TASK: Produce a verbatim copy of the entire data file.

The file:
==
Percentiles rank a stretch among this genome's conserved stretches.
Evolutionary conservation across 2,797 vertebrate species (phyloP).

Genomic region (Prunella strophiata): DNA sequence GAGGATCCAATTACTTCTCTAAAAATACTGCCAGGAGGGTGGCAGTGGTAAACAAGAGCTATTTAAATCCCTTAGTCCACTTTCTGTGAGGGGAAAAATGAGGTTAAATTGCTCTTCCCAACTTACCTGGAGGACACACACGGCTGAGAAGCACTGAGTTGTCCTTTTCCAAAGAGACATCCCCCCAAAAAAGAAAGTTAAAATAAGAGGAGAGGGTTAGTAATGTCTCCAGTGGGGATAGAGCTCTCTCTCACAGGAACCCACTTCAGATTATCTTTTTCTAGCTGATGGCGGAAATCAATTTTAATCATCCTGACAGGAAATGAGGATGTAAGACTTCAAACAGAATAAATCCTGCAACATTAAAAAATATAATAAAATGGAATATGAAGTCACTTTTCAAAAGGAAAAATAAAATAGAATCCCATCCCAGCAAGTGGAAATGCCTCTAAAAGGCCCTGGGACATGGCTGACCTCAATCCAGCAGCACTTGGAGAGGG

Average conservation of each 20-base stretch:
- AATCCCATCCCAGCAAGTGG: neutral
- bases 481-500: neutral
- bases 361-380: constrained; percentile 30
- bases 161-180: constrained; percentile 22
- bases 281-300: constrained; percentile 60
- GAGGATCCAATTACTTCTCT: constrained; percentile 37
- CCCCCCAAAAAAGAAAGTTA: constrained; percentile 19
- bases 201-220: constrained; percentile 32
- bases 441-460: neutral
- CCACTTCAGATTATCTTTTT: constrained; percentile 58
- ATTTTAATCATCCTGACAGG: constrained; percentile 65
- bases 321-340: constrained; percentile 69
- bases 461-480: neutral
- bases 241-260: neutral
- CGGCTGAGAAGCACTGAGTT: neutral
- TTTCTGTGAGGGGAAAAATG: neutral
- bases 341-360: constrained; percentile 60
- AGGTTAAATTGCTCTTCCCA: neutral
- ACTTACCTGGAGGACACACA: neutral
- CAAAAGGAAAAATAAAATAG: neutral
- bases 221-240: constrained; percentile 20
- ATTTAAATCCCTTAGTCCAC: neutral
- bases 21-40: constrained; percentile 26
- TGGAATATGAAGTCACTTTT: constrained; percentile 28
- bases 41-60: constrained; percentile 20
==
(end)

Percentiles rank a stretch among this genome's conserved stretches.
Evolutionary conservation across 2,797 vertebrate species (phyloP).

Genomic region (Prunella strophiata): DNA sequence GAGGATCCAATTACTTCTCTAAAAATACTGCCAGGAGGGTGGCAGTGGTAAACAAGAGCTATTTAAATCCCTTAGTCCACTTTCTGTGAGGGGAAAAATGAGGTTAAATTGCTCTTCCCAACTTACCTGGAGGACACACACGGCTGAGAAGCACTGAGTTGTCCTTTTCCAAAGAGACATCCCCCCAAAAAAGAAAGTTAAAATAAGAGGAGAGGGTTAGTAATGTCTCCAGTGGGGATAGAGCTCTCTCTCACAGGAACCCACTTCAGATTATCTTTTTCTAGCTGATGGCGGAAATCAATTTTAATCATCCTGACAGGAAATGAGGATGTAAGACTTCAAACAGAATAAATCCTGCAACATTAAAAAATATAATAAAATGGAATATGAAGTCACTTTTCAAAAGGAAAAATAAAATAGAATCCCATCCCAGCAAGTGGAAATGCCTCTAAAAGGCCCTGGGACATGGCTGACCTCAATCCAGCAGCACTTGGAGAGGG

Average conservation of each 20-base stretch:
- AATCCCATCCCAGCAAGTGG: neutral
- bases 481-500: neutral
- bases 361-380: constrained; percentile 30
- bases 161-180: constrained; percentile 22
- bases 281-300: constrained; percentile 60
- GAGGATCCAATTACTTCTCT: constrained; percentile 37
- CCCCCCAAAAAAGAAAGTTA: constrained; percentile 19
- bases 201-220: constrained; percentile 32
- bases 441-460: neutral
- CCACTTCAGATTATCTTTTT: constrained; percentile 58
- ATTTTAATCATCCTGACAGG: constrained; percentile 65
- bases 321-340: constrained; percentile 69
- bases 461-480: neutral
- bases 241-260: neutral
- CGGCTGAGAAGCACTGAGTT: neutral
- TTTCTGTGAGGGGAAAAATG: neutral
- bases 341-360: constrained; percentile 60
- AGGTTAAATTGCTCTTCCCA: neutral
- ACTTACCTGGAGGACACACA: neutral
- CAAAAGGAAAAATAAAATAG: neutral
- bases 221-240: constrained; percentile 20
- ATTTAAATCCCTTAGTCCAC: neutral
- bases 21-40: constrained; percentile 26
- TGGAATATGAAGTCACTTTT: constrained; percentile 28
- bases 41-60: constrained; percentile 20